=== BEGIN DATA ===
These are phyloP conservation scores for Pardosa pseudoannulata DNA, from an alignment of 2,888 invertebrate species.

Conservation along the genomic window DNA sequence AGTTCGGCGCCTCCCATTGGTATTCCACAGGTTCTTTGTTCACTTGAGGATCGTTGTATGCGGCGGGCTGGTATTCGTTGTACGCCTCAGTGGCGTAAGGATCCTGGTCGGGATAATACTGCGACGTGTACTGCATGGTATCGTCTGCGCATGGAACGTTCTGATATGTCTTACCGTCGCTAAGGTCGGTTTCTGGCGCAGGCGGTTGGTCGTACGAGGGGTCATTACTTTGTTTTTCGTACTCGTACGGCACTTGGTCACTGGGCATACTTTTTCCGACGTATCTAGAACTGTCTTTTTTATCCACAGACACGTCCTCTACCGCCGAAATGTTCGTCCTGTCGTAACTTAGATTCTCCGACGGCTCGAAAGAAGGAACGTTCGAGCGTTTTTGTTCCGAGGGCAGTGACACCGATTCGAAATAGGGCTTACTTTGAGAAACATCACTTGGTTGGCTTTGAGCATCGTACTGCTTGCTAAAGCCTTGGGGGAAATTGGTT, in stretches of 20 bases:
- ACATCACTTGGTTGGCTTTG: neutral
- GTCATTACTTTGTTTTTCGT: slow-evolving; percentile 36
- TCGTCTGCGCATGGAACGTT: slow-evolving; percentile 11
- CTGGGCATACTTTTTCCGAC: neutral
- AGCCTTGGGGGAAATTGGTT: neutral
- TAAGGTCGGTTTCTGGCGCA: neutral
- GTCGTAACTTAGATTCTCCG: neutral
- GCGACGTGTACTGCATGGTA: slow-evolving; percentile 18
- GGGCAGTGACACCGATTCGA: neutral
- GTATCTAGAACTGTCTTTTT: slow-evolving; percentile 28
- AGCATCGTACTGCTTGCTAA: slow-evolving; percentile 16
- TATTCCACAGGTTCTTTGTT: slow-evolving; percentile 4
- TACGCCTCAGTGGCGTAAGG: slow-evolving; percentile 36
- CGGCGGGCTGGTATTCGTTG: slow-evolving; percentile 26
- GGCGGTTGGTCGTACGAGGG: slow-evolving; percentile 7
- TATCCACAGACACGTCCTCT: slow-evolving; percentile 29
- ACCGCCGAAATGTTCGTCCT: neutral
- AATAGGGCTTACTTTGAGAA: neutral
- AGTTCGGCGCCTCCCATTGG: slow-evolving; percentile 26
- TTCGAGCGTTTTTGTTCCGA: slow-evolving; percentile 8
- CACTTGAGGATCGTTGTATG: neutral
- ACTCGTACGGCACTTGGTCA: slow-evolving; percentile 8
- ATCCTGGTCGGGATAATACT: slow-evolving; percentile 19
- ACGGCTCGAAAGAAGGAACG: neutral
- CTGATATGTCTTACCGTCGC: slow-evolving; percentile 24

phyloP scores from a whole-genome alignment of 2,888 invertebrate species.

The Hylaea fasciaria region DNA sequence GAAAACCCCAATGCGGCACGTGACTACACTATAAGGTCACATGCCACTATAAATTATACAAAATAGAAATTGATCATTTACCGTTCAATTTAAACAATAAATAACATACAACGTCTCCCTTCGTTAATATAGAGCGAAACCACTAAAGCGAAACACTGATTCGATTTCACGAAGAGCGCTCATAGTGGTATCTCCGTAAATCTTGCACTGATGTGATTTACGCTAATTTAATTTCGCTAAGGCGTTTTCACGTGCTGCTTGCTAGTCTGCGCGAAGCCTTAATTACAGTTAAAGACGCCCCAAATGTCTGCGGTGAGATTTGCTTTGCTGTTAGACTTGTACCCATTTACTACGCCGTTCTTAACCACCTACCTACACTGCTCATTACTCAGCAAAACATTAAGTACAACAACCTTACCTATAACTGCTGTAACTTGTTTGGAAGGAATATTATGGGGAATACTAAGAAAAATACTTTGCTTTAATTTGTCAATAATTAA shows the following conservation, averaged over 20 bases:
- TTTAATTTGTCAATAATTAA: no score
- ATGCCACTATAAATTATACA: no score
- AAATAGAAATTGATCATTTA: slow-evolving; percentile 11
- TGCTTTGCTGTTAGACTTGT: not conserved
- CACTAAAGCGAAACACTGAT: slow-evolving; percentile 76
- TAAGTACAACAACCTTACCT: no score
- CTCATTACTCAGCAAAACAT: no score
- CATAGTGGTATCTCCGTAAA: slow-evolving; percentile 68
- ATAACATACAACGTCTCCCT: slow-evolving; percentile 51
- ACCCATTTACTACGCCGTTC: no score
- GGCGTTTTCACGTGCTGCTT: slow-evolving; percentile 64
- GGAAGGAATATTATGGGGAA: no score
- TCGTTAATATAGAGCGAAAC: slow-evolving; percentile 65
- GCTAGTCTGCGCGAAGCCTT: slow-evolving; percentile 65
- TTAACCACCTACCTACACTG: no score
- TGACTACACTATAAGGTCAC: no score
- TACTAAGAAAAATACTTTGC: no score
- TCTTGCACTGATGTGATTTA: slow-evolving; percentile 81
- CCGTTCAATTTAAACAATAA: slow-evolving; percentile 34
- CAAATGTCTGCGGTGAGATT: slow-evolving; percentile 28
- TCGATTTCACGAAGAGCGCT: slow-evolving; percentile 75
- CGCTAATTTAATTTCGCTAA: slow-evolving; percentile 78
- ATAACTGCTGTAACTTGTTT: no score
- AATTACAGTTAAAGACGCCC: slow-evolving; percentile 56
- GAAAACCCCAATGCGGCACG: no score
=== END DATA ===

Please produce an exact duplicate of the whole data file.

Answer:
These are phyloP conservation scores for Pardosa pseudoannulata DNA, from an alignment of 2,888 invertebrate species.

Conservation along the genomic window DNA sequence AGTTCGGCGCCTCCCATTGGTATTCCACAGGTTCTTTGTTCACTTGAGGATCGTTGTATGCGGCGGGCTGGTATTCGTTGTACGCCTCAGTGGCGTAAGGATCCTGGTCGGGATAATACTGCGACGTGTACTGCATGGTATCGTCTGCGCATGGAACGTTCTGATATGTCTTACCGTCGCTAAGGTCGGTTTCTGGCGCAGGCGGTTGGTCGTACGAGGGGTCATTACTTTGTTTTTCGTACTCGTACGGCACTTGGTCACTGGGCATACTTTTTCCGACGTATCTAGAACTGTCTTTTTTATCCACAGACACGTCCTCTACCGCCGAAATGTTCGTCCTGTCGTAACTTAGATTCTCCGACGGCTCGAAAGAAGGAACGTTCGAGCGTTTTTGTTCCGAGGGCAGTGACACCGATTCGAAATAGGGCTTACTTTGAGAAACATCACTTGGTTGGCTTTGAGCATCGTACTGCTTGCTAAAGCCTTGGGGGAAATTGGTT, in stretches of 20 bases:
- ACATCACTTGGTTGGCTTTG: neutral
- GTCATTACTTTGTTTTTCGT: slow-evolving; percentile 36
- TCGTCTGCGCATGGAACGTT: slow-evolving; percentile 11
- CTGGGCATACTTTTTCCGAC: neutral
- AGCCTTGGGGGAAATTGGTT: neutral
- TAAGGTCGGTTTCTGGCGCA: neutral
- GTCGTAACTTAGATTCTCCG: neutral
- GCGACGTGTACTGCATGGTA: slow-evolving; percentile 18
- GGGCAGTGACACCGATTCGA: neutral
- GTATCTAGAACTGTCTTTTT: slow-evolving; percentile 28
- AGCATCGTACTGCTTGCTAA: slow-evolving; percentile 16
- TATTCCACAGGTTCTTTGTT: slow-evolving; percentile 4
- TACGCCTCAGTGGCGTAAGG: slow-evolving; percentile 36
- CGGCGGGCTGGTATTCGTTG: slow-evolving; percentile 26
- GGCGGTTGGTCGTACGAGGG: slow-evolving; percentile 7
- TATCCACAGACACGTCCTCT: slow-evolving; percentile 29
- ACCGCCGAAATGTTCGTCCT: neutral
- AATAGGGCTTACTTTGAGAA: neutral
- AGTTCGGCGCCTCCCATTGG: slow-evolving; percentile 26
- TTCGAGCGTTTTTGTTCCGA: slow-evolving; percentile 8
- CACTTGAGGATCGTTGTATG: neutral
- ACTCGTACGGCACTTGGTCA: slow-evolving; percentile 8
- ATCCTGGTCGGGATAATACT: slow-evolving; percentile 19
- ACGGCTCGAAAGAAGGAACG: neutral
- CTGATATGTCTTACCGTCGC: slow-evolving; percentile 24

phyloP scores from a whole-genome alignment of 2,888 invertebrate species.

The Hylaea fasciaria region DNA sequence GAAAACCCCAATGCGGCACGTGACTACACTATAAGGTCACATGCCACTATAAATTATACAAAATAGAAATTGATCATTTACCGTTCAATTTAAACAATAAATAACATACAACGTCTCCCTTCGTTAATATAGAGCGAAACCACTAAAGCGAAACACTGATTCGATTTCACGAAGAGCGCTCATAGTGGTATCTCCGTAAATCTTGCACTGATGTGATTTACGCTAATTTAATTTCGCTAAGGCGTTTTCACGTGCTGCTTGCTAGTCTGCGCGAAGCCTTAATTACAGTTAAAGACGCCCCAAATGTCTGCGGTGAGATTTGCTTTGCTGTTAGACTTGTACCCATTTACTACGCCGTTCTTAACCACCTACCTACACTGCTCATTACTCAGCAAAACATTAAGTACAACAACCTTACCTATAACTGCTGTAACTTGTTTGGAAGGAATATTATGGGGAATACTAAGAAAAATACTTTGCTTTAATTTGTCAATAATTAA shows the following conservation, averaged over 20 bases:
- TTTAATTTGTCAATAATTAA: no score
- ATGCCACTATAAATTATACA: no score
- AAATAGAAATTGATCATTTA: slow-evolving; percentile 11
- TGCTTTGCTGTTAGACTTGT: not conserved
- CACTAAAGCGAAACACTGAT: slow-evolving; percentile 76
- TAAGTACAACAACCTTACCT: no score
- CTCATTACTCAGCAAAACAT: no score
- CATAGTGGTATCTCCGTAAA: slow-evolving; percentile 68
- ATAACATACAACGTCTCCCT: slow-evolving; percentile 51
- ACCCATTTACTACGCCGTTC: no score
- GGCGTTTTCACGTGCTGCTT: slow-evolving; percentile 64
- GGAAGGAATATTATGGGGAA: no score
- TCGTTAATATAGAGCGAAAC: slow-evolving; percentile 65
- GCTAGTCTGCGCGAAGCCTT: slow-evolving; percentile 65
- TTAACCACCTACCTACACTG: no score
- TGACTACACTATAAGGTCAC: no score
- TACTAAGAAAAATACTTTGC: no score
- TCTTGCACTGATGTGATTTA: slow-evolving; percentile 81
- CCGTTCAATTTAAACAATAA: slow-evolving; percentile 34
- CAAATGTCTGCGGTGAGATT: slow-evolving; percentile 28
- TCGATTTCACGAAGAGCGCT: slow-evolving; percentile 75
- CGCTAATTTAATTTCGCTAA: slow-evolving; percentile 78
- ATAACTGCTGTAACTTGTTT: no score
- AATTACAGTTAAAGACGCCC: slow-evolving; percentile 56
- GAAAACCCCAATGCGGCACG: no score